Asked about averaging 25 PPG and becoming an All-Star, Lakers forward Kyle Kuzma: ‘I definitely can’

Lakers forward Kyle Kuzma
Michael Gonzales/NBAE via Getty Images

Lakers forward Kyle Kuzma definitely doesn’t lack for confidence.

For good reason. He overcame so much to an NBA rotation player.

But, sometimes, his confidence makes him sound silly.

Tyler Conway of Bleacher Report:

he still sees himself as a player capable of averaging 25 points per game and reaching All-Star heights.

“I definitely can. I definitely believe that, too. I don’t really care what nobody thinks or says. I know myself, and I know my ability. It’s hard to be consistent in an inconsistent role. I’m excited for a more consistent space next year,” Kuzma said.

“My biggest thing is I just want to play within a consistent role,” Kuzma said. “If I have that ability, I’ll be able to showcase what I can really do. There were parts of this year—and even anywhere else in my career—when I’m in a consistent space, I’m out there handling the ball, making teammates better, scoring, shooting, defending, rebounding. I think if I’m in that space, I’ll be good.”

Kuzma was asked about scoring 25 points per game and becoming an All-Star. When presented with that question, few NBA players – especially young ones – would answer differently. Confidence is nearly essential to reaching the league.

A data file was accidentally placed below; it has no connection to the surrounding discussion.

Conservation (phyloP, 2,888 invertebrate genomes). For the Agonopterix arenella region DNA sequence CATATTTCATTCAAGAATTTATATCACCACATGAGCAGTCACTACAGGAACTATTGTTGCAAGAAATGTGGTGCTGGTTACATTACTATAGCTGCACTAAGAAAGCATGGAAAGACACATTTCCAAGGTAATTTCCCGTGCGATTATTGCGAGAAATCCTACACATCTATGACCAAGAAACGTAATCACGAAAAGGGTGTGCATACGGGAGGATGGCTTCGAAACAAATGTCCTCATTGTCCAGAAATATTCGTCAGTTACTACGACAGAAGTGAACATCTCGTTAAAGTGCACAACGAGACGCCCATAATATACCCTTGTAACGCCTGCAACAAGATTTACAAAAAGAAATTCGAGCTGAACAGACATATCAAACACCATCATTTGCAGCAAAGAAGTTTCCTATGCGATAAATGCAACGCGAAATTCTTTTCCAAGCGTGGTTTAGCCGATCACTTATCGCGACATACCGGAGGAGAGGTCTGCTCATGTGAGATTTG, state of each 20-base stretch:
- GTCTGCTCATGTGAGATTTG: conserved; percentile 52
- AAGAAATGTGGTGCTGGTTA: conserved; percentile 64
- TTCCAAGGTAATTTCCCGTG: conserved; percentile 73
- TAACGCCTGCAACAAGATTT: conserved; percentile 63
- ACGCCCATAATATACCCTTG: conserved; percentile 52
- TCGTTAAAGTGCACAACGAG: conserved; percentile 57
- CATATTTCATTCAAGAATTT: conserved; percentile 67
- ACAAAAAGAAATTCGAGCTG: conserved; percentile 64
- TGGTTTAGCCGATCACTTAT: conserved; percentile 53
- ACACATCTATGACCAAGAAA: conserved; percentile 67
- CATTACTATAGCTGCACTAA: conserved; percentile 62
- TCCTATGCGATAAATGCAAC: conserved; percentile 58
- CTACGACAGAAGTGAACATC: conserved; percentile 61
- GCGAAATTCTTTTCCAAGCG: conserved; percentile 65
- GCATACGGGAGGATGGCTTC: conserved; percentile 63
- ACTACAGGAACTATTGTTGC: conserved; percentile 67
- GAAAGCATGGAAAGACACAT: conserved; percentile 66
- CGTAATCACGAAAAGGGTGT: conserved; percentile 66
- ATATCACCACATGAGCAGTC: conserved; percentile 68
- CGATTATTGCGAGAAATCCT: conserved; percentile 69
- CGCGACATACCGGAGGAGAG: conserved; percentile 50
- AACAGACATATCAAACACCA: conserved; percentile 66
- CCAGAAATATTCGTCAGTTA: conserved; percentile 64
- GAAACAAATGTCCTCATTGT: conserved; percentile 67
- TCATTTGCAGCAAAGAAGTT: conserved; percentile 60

A player bringing up those targets on his own would be a far stronger (and, usually, more naïve statement). That’s not Kuzma here.

Still, there’s significance in his answers. Kuzma sounds dissatisfied with his role.

But there’s a catch-22 for players like him: They’d be better with more touches, but they haven’t earned more touches. Los Angeles won’t take the ball from LeBron James and Anthony Davis just to empower Kuzma. While that’d probably help Kuzma individually, it’d hurt the team. Players like Kuzma must learn how to maximize their play within inconsistent roles. They’re not good enough to build around.

To Kuzma’s credit, he has done that. His defense has improved significantly.

Another potential solution: Kuzma could join a lesser team that would make him more of a focal point. About to begin a three-year, $39 million contract extension, he has little control over that. But he looks like one of the Lakers’ main trade chips, especially because of his matching salary. So, he might wind up in that situation.

I wonder whether Kuzma would still “rather be talked about bad in L.A. than play in Orlando and not get talked about.”